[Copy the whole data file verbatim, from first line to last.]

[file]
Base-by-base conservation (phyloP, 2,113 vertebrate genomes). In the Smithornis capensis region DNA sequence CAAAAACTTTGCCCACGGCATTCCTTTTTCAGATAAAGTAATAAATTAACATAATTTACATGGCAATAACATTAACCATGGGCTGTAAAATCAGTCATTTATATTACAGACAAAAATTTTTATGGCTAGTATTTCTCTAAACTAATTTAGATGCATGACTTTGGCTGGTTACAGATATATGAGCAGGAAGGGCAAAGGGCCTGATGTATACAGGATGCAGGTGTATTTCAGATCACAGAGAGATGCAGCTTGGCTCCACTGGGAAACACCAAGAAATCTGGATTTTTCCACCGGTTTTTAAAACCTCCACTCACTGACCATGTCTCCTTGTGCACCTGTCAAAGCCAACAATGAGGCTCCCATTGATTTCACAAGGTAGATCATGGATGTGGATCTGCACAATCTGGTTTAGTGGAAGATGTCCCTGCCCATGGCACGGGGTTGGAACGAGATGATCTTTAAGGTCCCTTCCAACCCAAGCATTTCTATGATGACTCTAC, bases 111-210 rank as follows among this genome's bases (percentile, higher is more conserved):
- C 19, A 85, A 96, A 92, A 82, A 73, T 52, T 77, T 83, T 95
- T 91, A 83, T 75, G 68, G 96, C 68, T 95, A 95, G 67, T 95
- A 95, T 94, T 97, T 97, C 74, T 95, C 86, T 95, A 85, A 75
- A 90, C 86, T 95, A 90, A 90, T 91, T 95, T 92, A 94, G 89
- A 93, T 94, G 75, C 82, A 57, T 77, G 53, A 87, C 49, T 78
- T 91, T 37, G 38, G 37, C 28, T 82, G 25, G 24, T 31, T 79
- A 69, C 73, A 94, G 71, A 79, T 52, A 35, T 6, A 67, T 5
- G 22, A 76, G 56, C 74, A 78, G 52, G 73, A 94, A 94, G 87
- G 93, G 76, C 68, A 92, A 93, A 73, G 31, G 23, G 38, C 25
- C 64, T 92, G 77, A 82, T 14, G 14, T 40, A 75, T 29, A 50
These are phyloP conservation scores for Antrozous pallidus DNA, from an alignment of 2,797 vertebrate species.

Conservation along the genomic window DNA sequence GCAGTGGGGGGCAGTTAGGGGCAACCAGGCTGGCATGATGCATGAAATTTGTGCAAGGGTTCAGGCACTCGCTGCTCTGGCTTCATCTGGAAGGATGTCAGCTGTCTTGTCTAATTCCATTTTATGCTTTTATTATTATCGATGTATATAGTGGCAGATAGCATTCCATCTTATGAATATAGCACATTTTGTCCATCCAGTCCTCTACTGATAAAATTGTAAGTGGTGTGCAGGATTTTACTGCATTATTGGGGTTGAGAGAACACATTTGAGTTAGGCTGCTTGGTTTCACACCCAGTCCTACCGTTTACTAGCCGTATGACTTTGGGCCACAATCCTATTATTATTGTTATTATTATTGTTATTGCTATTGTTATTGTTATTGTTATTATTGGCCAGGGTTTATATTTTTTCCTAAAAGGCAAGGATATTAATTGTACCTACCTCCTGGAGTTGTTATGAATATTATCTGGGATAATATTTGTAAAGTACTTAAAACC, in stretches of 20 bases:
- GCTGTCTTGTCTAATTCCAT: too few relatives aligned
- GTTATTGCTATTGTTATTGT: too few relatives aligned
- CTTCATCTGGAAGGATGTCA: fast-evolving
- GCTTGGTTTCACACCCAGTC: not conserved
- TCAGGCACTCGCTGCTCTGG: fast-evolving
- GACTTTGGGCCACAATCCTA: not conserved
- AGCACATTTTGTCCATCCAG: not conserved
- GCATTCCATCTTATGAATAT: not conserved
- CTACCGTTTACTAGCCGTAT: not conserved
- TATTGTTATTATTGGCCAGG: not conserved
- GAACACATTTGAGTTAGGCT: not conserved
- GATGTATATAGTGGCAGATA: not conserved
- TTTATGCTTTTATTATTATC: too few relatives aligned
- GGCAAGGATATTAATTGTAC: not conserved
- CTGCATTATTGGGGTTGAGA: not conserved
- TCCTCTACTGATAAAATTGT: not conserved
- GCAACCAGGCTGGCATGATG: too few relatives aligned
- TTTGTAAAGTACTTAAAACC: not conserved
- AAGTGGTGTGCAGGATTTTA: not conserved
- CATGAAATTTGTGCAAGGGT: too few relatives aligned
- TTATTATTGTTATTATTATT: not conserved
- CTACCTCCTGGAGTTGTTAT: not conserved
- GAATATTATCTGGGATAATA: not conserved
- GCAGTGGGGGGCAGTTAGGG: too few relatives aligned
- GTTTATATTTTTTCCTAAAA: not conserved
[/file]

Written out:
Base-by-base conservation (phyloP, 2,113 vertebrate genomes). In the Smithornis capensis region DNA sequence CAAAAACTTTGCCCACGGCATTCCTTTTTCAGATAAAGTAATAAATTAACATAATTTACATGGCAATAACATTAACCATGGGCTGTAAAATCAGTCATTTATATTACAGACAAAAATTTTTATGGCTAGTATTTCTCTAAACTAATTTAGATGCATGACTTTGGCTGGTTACAGATATATGAGCAGGAAGGGCAAAGGGCCTGATGTATACAGGATGCAGGTGTATTTCAGATCACAGAGAGATGCAGCTTGGCTCCACTGGGAAACACCAAGAAATCTGGATTTTTCCACCGGTTTTTAAAACCTCCACTCACTGACCATGTCTCCTTGTGCACCTGTCAAAGCCAACAATGAGGCTCCCATTGATTTCACAAGGTAGATCATGGATGTGGATCTGCACAATCTGGTTTAGTGGAAGATGTCCCTGCCCATGGCACGGGGTTGGAACGAGATGATCTTTAAGGTCCCTTCCAACCCAAGCATTTCTATGATGACTCTAC, bases 111-210 rank as follows among this genome's bases (percentile, higher is more conserved):
- C 19, A 85, A 96, A 92, A 82, A 73, T 52, T 77, T 83, T 95
- T 91, A 83, T 75, G 68, G 96, C 68, T 95, A 95, G 67, T 95
- A 95, T 94, T 97, T 97, C 74, T 95, C 86, T 95, A 85, A 75
- A 90, C 86, T 95, A 90, A 90, T 91, T 95, T 92, A 94, G 89
- A 93, T 94, G 75, C 82, A 57, T 77, G 53, A 87, C 49, T 78
- T 91, T 37, G 38, G 37, C 28, T 82, G 25, G 24, T 31, T 79
- A 69, C 73, A 94, G 71, A 79, T 52, A 35, T 6, A 67, T 5
- G 22, A 76, G 56, C 74, A 78, G 52, G 73, A 94, A 94, G 87
- G 93, G 76, C 68, A 92, A 93, A 73, G 31, G 23, G 38, C 25
- C 64, T 92, G 77, A 82, T 14, G 14, T 40, A 75, T 29, A 50
These are phyloP conservation scores for Antrozous pallidus DNA, from an alignment of 2,797 vertebrate species.

Conservation along the genomic window DNA sequence GCAGTGGGGGGCAGTTAGGGGCAACCAGGCTGGCATGATGCATGAAATTTGTGCAAGGGTTCAGGCACTCGCTGCTCTGGCTTCATCTGGAAGGATGTCAGCTGTCTTGTCTAATTCCATTTTATGCTTTTATTATTATCGATGTATATAGTGGCAGATAGCATTCCATCTTATGAATATAGCACATTTTGTCCATCCAGTCCTCTACTGATAAAATTGTAAGTGGTGTGCAGGATTTTACTGCATTATTGGGGTTGAGAGAACACATTTGAGTTAGGCTGCTTGGTTTCACACCCAGTCCTACCGTTTACTAGCCGTATGACTTTGGGCCACAATCCTATTATTATTGTTATTATTATTGTTATTGCTATTGTTATTGTTATTGTTATTATTGGCCAGGGTTTATATTTTTTCCTAAAAGGCAAGGATATTAATTGTACCTACCTCCTGGAGTTGTTATGAATATTATCTGGGATAATATTTGTAAAGTACTTAAAACC, in stretches of 20 bases:
- GCTGTCTTGTCTAATTCCAT: too few relatives aligned
- GTTATTGCTATTGTTATTGT: too few relatives aligned
- CTTCATCTGGAAGGATGTCA: fast-evolving
- GCTTGGTTTCACACCCAGTC: not conserved
- TCAGGCACTCGCTGCTCTGG: fast-evolving
- GACTTTGGGCCACAATCCTA: not conserved
- AGCACATTTTGTCCATCCAG: not conserved
- GCATTCCATCTTATGAATAT: not conserved
- CTACCGTTTACTAGCCGTAT: not conserved
- TATTGTTATTATTGGCCAGG: not conserved
- GAACACATTTGAGTTAGGCT: not conserved
- GATGTATATAGTGGCAGATA: not conserved
- TTTATGCTTTTATTATTATC: too few relatives aligned
- GGCAAGGATATTAATTGTAC: not conserved
- CTGCATTATTGGGGTTGAGA: not conserved
- TCCTCTACTGATAAAATTGT: not conserved
- GCAACCAGGCTGGCATGATG: too few relatives aligned
- TTTGTAAAGTACTTAAAACC: not conserved
- AAGTGGTGTGCAGGATTTTA: not conserved
- CATGAAATTTGTGCAAGGGT: too few relatives aligned
- TTATTATTGTTATTATTATT: not conserved
- CTACCTCCTGGAGTTGTTAT: not conserved
- GAATATTATCTGGGATAATA: not conserved
- GCAGTGGGGGGCAGTTAGGG: too few relatives aligned
- GTTTATATTTTTTCCTAAAA: not conserved